· Counterparts – Similarly situated peers. You are in the same orbit. For me, this takes the shape of fellow nonprofit directors or colleagues at other cities’ leadership programs. For others, it may be a provider of a distinct service that shares a similar customer base, or a partner in the same supply chain. These are the people who “get it,” that is, we lead similar lives and face similar challenges. That builds in an opportunity to support one another and compare notes when we run into situations that call for questions like, “if you were in my shoes, what options would you be thinking about?” You might have ten to twenty Counterparts, and you’ll want to connect with each of them a few times a year.

· Contacts – Your LinkedIn connection list (presumably). These are people you know, do not see consistently, but you know them well enough to work together or ask for help or information when needed. It is what Malcolm Gladwell referred to as the “loose tie.” Because social media is a primary way of keeping up with contacts, a danger of over-spending time on social media is over-investing in these relationships, leaving less room or attention for the other categories. You may have 50-500 contacts, or even more. Stay friendly and connected with each of them, and be responsive when they reach out to you for an assist.

· Chums - The people you hang out with to unwind. These might be family members or personal friends with whom you can sit out on the deck with and talk about anything, with the confidence to know that nothing you say will be held against you. They’re also the people you turn to when you don’t need a solution, you just need someone by your side through thick and thin. If you’re lucky, you may have as many as 3-5 chums. These relationships are worth intentional investment. Because there’s nothing other than the friendship holding them together, sometimes it’s easy to let them slip amidst other demands of life.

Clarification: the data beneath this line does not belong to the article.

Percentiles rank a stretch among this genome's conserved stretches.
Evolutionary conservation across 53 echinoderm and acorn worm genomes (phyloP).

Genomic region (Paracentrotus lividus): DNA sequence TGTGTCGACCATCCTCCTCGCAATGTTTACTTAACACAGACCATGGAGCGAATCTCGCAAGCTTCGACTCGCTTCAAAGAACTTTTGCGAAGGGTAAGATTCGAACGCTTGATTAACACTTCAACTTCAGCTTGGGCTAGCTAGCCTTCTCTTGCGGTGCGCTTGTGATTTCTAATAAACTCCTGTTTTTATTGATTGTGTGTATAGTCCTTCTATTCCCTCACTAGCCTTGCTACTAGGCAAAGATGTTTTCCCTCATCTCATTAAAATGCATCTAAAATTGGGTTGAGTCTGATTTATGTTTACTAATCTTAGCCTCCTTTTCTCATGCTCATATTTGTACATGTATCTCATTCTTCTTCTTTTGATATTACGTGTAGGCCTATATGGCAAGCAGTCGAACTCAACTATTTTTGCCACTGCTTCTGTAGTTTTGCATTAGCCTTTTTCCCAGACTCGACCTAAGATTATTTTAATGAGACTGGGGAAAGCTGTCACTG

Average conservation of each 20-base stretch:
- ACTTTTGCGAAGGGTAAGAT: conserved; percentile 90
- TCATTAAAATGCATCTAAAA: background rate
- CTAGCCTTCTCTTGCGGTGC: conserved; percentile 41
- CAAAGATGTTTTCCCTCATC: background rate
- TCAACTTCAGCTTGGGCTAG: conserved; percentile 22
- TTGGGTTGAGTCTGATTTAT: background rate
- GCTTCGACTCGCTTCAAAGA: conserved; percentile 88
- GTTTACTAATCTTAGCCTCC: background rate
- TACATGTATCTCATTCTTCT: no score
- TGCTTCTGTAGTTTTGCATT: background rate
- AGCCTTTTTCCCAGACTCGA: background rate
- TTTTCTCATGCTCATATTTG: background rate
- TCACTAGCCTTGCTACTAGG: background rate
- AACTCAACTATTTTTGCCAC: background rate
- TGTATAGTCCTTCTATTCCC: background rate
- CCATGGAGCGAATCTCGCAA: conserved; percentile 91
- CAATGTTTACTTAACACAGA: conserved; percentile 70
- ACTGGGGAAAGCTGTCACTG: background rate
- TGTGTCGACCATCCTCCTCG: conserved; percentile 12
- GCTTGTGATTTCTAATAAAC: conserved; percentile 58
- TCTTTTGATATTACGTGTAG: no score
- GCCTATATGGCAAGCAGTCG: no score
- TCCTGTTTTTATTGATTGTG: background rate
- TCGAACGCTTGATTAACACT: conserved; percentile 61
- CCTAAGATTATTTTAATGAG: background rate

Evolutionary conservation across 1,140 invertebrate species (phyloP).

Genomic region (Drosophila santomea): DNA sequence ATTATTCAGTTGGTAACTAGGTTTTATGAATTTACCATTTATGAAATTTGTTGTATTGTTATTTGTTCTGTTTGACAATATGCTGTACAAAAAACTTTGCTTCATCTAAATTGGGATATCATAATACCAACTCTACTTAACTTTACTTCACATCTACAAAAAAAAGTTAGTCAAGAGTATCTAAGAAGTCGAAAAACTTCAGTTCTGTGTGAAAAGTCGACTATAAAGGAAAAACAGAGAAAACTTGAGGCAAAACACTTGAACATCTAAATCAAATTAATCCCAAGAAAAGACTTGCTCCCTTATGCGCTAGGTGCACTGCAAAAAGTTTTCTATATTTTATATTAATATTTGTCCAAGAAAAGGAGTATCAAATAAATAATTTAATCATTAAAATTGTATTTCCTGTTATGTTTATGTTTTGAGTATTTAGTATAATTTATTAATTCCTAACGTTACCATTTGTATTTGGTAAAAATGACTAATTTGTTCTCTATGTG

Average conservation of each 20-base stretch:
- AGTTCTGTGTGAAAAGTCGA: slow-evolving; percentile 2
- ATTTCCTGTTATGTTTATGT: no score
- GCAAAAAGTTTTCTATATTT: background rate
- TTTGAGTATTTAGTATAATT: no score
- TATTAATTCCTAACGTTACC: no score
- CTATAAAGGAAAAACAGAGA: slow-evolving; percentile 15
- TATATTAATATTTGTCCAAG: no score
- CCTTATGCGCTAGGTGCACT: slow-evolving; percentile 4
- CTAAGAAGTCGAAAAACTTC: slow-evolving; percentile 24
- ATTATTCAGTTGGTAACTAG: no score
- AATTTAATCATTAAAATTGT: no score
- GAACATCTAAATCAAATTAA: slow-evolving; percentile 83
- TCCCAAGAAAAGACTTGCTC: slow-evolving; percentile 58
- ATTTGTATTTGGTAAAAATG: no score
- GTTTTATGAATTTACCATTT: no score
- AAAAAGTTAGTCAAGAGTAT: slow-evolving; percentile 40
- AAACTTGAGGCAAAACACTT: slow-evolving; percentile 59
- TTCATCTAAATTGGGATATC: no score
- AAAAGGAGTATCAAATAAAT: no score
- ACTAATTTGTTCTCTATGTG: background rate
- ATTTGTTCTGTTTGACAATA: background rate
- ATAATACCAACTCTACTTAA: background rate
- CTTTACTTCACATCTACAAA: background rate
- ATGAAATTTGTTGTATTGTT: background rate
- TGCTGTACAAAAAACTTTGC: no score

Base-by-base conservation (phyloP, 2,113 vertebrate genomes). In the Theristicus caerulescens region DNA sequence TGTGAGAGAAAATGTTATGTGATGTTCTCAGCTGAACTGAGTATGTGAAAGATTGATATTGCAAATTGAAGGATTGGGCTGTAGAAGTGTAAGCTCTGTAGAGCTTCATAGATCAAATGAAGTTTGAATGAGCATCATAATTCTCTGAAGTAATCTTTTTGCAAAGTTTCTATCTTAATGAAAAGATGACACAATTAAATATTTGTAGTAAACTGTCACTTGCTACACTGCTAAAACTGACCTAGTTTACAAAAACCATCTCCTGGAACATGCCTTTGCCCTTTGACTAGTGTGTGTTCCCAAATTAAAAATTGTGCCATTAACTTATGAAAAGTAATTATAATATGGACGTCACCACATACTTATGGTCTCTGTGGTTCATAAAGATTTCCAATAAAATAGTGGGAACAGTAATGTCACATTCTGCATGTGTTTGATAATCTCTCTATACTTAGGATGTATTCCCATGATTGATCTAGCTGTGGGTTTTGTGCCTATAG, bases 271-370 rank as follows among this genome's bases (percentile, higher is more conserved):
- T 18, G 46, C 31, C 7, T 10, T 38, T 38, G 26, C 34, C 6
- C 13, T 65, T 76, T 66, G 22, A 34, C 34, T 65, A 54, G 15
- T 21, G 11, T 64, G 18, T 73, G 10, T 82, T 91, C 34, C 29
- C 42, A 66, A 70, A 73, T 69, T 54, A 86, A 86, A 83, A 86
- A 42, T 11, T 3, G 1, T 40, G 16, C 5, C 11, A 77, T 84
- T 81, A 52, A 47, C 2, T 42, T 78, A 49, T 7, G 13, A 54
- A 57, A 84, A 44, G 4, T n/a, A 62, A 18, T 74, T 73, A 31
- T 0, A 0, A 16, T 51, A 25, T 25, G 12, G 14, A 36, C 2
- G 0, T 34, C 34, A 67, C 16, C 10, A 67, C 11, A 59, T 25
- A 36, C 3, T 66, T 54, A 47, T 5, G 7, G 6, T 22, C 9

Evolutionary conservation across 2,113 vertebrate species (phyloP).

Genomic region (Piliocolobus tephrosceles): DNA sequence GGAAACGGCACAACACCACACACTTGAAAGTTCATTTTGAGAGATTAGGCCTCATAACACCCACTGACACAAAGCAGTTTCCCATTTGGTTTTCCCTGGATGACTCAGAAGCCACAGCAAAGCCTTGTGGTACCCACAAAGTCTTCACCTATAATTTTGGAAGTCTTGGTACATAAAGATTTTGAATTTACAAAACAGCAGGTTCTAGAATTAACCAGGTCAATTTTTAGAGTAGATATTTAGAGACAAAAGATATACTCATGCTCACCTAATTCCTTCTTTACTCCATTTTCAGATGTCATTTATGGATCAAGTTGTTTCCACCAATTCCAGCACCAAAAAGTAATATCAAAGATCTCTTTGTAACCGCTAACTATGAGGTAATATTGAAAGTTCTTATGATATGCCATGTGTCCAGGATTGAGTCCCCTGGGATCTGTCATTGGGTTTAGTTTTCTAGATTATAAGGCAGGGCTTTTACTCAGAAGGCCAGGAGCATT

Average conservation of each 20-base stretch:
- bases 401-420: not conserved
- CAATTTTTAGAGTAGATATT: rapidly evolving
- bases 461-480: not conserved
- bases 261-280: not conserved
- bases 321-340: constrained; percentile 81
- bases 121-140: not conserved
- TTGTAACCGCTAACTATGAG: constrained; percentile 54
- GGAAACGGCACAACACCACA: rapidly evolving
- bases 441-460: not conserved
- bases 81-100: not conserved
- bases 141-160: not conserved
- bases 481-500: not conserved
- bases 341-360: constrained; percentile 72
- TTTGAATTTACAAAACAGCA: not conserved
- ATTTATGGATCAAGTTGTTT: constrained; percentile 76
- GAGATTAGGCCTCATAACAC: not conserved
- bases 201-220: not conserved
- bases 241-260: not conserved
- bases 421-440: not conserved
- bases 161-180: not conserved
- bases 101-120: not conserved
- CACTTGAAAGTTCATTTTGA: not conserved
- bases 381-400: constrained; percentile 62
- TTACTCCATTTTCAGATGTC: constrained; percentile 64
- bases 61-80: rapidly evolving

I’ve found these categories to be helpful in my own relationship-mapping work. When we were talking it over this spring, the Diversity on Board class had some apt observations:

· Some individuals may be in multiple categories, e.g., some of your confidants may also be your counterparts.

· Each of the categories are fluid. Some may shift in and out of multiple categories over time; contacts may eventually become chums, or as careers progress, colleagues may one day become counterparts.

Whatever the categories that fit for you, the key is to be intentional about mapping and sustaining relationships. Leaders who do this become moguls of social capitalism, a worthy aspiration in a community whose leadership currency is trust and relationships. Rewinding twelve years to 2004, one opportunity that gave me a much richer relationship map was Torchbearers. As a part of the charter class, I gained new connections across these categories thanks to the growth and connections that came with the Torchbearers experience. The organization has grown leaps and bounds and is even better positioned today to enrich participants’ relationship maps – not to mention their community involvement and professional growth. Torchbearers applications are due June 30. Aspiring social capitalists would do well to apply.